Status: 20.11.2023, 18:01 PM
UNEP chief Inger Andersen: "Humanity is breaking all false records." © James Wakibia/SOPA Images via ZUMA Press Wire/dpa
Nobody wants these records: According to a UN report, emissions of climate-damaging greenhouse gases reached a peak last year. The development jeopardizes the Paris climate targets.
Nairobi/New York - Emissions of climate-damaging greenhouse gases reached a record in 2022. According to a report published on Monday by the UN Environment Programme (UNEP), global greenhouse gas emissions increased by 2021.2022 percent from 1 to 2 to 57.4 gigatonnes of carbon dioxide equivalent.
In view of the development, the commitments made so far to the Paris Climate Agreement are no longer sufficient, according to the report. Even if they are adhered to, the world is heading for a temperature increase of between 2.5 and 2.9 degrees Celsius this century compared to pre-industrial times, it said.
Climate targets in jeopardy
In view of this development, UNEP chief Inger Andersen called for greater efforts, especially from the industrialised countries, two weeks before the UN Climate Change Conference COP 28. "Humanity is breaking all false records when it comes to climate change," Andersen said at the launch of the UNEP report on the so-called emissions gaps. This is about the difference between the mathematically permissible emissions of CO2 and other comparable greenhouse gases for the climate targets and the actual emissions.
In the 2015 Paris Climate Agreement, the international community agreed to limit global warming to 1.5 or 2 degrees Celsius in order to avert the most catastrophic consequences of climate change. In return, only a limited amount of climate-damaging greenhouse gases such as carbon dioxide (CO2) may be released into the earth's atmosphere. Most of these are released during the combustion of oil, natural gas and coal. However, experts do not consider the measures planned by the states so far to be ambitious enough.
The possibility of achieving the goals of the Paris Agreement depends to a large extent on intensified measures before the end of this decade, the UNEP chief stressed. Emissions forecast for 2030 would have to be reduced by at least 28 to 42 percent compared to the currently planned scenarios in order to achieve the agreed targets of 2 and 1.5 degrees, respectively.
UN Secretary-General wants 'explosion of ambition'
In New York, UN Secretary-General António Guterres spoke of a "betrayal of vulnerable states" in view of the report on global warming. In particular, the leaders of the developed countries must drastically increase their commitment to combating global warming at the upcoming climate conference, he warned. He called for an "explosion of ambition."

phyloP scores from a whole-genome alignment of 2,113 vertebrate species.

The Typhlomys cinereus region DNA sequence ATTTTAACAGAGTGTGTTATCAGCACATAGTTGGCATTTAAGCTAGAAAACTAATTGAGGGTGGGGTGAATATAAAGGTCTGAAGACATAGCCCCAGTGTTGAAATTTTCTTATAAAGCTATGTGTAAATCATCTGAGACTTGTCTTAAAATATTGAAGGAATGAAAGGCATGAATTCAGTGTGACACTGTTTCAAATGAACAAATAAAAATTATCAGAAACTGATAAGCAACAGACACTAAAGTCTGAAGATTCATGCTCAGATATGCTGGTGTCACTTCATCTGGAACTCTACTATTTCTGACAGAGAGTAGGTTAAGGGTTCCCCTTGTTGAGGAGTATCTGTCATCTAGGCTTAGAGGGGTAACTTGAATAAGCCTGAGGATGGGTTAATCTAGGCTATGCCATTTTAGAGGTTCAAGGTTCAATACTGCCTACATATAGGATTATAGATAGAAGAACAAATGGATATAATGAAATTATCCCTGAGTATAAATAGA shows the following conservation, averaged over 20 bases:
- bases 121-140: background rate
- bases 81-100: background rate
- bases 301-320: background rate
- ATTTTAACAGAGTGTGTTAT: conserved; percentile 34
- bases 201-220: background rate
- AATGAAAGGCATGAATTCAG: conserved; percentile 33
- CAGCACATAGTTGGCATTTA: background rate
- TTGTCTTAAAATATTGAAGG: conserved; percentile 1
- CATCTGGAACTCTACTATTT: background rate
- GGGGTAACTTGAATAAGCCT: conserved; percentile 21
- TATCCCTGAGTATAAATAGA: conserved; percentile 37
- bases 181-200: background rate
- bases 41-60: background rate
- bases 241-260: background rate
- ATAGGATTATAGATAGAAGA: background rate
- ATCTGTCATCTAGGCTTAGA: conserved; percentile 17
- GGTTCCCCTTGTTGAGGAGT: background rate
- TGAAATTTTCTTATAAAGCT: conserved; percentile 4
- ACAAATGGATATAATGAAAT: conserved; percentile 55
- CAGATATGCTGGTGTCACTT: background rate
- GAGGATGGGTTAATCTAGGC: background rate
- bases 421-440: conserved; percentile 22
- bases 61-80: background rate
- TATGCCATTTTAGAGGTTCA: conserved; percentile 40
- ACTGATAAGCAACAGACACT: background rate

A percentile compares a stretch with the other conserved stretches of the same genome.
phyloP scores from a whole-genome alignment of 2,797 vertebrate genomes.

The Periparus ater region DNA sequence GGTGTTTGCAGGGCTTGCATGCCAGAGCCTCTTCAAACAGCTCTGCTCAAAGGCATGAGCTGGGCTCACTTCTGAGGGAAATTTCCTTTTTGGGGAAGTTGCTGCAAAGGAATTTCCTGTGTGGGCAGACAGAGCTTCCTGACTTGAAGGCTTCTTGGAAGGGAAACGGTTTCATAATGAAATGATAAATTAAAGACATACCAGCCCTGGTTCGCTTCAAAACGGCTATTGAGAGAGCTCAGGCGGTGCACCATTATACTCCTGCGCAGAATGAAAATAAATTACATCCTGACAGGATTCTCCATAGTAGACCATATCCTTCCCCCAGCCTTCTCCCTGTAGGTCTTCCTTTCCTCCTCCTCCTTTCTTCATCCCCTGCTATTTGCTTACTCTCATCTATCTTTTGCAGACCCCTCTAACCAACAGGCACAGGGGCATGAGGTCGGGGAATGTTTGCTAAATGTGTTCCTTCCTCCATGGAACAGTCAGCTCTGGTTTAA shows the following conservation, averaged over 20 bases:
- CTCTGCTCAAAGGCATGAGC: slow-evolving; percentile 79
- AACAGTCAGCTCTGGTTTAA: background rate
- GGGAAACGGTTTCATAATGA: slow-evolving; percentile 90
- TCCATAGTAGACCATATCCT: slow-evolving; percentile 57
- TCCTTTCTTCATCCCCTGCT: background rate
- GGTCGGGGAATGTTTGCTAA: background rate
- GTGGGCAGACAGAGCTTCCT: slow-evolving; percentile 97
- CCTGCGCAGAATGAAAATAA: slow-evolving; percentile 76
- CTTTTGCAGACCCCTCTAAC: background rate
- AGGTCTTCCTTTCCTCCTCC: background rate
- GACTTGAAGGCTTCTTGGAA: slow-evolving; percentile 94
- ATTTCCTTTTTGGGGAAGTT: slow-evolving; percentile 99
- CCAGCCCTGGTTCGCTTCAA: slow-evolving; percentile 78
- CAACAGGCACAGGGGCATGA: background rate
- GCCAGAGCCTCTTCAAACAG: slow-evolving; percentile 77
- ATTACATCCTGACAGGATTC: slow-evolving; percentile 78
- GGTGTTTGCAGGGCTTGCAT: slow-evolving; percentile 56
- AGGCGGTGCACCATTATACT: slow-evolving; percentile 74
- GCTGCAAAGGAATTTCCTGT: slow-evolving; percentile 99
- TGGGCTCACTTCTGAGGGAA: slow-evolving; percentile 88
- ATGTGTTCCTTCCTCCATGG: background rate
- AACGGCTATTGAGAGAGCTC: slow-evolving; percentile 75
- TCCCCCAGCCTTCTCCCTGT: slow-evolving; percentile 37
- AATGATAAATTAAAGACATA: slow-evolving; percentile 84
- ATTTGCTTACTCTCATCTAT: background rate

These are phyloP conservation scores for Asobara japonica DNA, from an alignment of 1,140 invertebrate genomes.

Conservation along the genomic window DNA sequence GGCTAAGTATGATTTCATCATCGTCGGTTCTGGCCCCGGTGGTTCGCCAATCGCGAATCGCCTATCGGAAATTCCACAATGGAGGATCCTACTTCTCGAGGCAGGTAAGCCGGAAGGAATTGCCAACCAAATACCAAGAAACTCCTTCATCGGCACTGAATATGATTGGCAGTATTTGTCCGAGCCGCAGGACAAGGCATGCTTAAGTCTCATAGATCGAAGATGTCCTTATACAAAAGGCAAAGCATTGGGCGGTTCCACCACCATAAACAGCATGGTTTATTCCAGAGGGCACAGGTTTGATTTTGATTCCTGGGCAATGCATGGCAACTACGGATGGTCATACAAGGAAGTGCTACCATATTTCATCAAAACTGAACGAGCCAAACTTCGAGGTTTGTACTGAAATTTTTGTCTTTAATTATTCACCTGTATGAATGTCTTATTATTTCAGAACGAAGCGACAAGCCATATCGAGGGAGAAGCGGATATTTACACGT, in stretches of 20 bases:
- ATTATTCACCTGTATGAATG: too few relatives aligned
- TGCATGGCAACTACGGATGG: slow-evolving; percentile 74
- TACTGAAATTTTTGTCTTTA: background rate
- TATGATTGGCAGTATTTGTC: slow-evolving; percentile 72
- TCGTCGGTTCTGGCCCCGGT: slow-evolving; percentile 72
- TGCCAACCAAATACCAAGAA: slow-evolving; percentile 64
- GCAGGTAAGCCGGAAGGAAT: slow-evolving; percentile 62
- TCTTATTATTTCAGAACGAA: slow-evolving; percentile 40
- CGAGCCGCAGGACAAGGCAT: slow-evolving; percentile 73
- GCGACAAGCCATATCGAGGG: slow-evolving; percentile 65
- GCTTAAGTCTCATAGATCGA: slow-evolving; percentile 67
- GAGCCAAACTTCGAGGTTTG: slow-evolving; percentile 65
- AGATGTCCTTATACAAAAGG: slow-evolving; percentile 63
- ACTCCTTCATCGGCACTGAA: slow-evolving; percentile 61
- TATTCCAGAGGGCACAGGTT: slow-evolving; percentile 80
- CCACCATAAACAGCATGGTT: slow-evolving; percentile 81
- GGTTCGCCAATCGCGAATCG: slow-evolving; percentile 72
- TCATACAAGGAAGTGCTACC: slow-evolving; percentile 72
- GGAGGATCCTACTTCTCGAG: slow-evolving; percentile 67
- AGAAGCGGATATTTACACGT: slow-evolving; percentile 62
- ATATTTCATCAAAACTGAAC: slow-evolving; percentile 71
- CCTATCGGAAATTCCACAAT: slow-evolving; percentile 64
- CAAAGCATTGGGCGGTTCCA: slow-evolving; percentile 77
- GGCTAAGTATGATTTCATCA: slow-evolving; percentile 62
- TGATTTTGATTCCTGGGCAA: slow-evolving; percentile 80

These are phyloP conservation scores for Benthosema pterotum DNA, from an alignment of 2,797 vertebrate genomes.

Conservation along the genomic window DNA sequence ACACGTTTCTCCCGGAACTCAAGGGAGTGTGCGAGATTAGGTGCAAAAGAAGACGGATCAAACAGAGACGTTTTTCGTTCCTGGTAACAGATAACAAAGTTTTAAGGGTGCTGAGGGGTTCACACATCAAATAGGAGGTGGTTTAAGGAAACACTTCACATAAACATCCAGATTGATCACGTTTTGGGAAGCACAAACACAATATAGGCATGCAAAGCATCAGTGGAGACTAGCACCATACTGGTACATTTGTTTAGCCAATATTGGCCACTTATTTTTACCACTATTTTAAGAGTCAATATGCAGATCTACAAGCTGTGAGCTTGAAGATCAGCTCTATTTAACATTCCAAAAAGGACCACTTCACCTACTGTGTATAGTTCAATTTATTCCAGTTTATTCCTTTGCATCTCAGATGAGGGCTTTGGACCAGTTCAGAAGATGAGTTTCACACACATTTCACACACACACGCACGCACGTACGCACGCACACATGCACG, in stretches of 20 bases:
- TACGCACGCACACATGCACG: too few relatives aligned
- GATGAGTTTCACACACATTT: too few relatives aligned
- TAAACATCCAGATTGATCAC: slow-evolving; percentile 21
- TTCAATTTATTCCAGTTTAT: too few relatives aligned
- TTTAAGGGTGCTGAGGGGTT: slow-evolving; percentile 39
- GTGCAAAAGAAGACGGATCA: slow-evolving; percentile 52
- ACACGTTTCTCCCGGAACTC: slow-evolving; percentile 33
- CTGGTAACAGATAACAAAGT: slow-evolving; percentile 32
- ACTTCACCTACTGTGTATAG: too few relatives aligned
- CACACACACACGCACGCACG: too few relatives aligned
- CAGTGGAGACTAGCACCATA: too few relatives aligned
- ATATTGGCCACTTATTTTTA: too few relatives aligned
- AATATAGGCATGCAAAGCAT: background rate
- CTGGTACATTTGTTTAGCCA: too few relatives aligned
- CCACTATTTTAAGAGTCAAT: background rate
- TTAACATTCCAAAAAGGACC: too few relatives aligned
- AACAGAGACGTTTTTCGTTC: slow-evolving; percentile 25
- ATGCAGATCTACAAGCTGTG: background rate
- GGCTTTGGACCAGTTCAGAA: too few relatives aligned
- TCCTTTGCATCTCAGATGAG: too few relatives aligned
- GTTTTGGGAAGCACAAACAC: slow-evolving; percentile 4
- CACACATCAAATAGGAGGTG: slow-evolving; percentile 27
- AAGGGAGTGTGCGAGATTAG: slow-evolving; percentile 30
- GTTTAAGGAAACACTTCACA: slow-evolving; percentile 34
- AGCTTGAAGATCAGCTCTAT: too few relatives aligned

This is also necessary in view of the global warming that has already been observed. In September of this year, according to UNEP chief Andersen, global temperatures were on average 1.8 degrees Celsius higher than in pre-industrial times. It is almost certain that 2023 will be the warmest year on record.
Just a few weeks ago, Andersen had pointed out the funding gaps in climate change adaptation measures, especially in the Global South. The new report once again reminded us of the responsibility of industrialised nations, which are particularly responsible for the increase in emissions.
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Calls for global cooperation
"We have arrived at the superlative of urgency," said WWF climate chief Viviane Raddatz, commenting on the UN report. At the latest at the climate conference in Dubai, the warnings should finally be reflected in results. "The international community no longer seems to see the warning because of all the warning signs: Without rapid emission reductions - including by phasing out all fossil fuels - it will not be possible to limit global warming to as much as possible 1.5 degrees."
"No state alone can solve the climate crisis, it forces global cooperation," Welthungerhilfe stressed. This also includes the industrialised countries providing the 2015 billion dollars in annual climate finance by 100 that they promised in 2025.
The share of the rich in global warming
A report by the development organization Oxfam, also presented on Monday, further illustrates the inequality in causing global warming: The richest one percent of the world's population caused as many climate-damaging greenhouse gases in 2019 as the five billion people who make up the poorer two-thirds, the report said. The greenhouse gas emissions of people with their private income and assets are increasing. Among other things, this is due to more frequent air travel, larger houses and more climate-damaging consumption overall - in extreme cases in the form of luxury villas, mega yachts and private jets.
According to the report, the richest ten percent of the world's population were responsible for around half of global greenhouse gas emissions in 2019. Around 53 percent of Germans belong to this ten percent. Dpa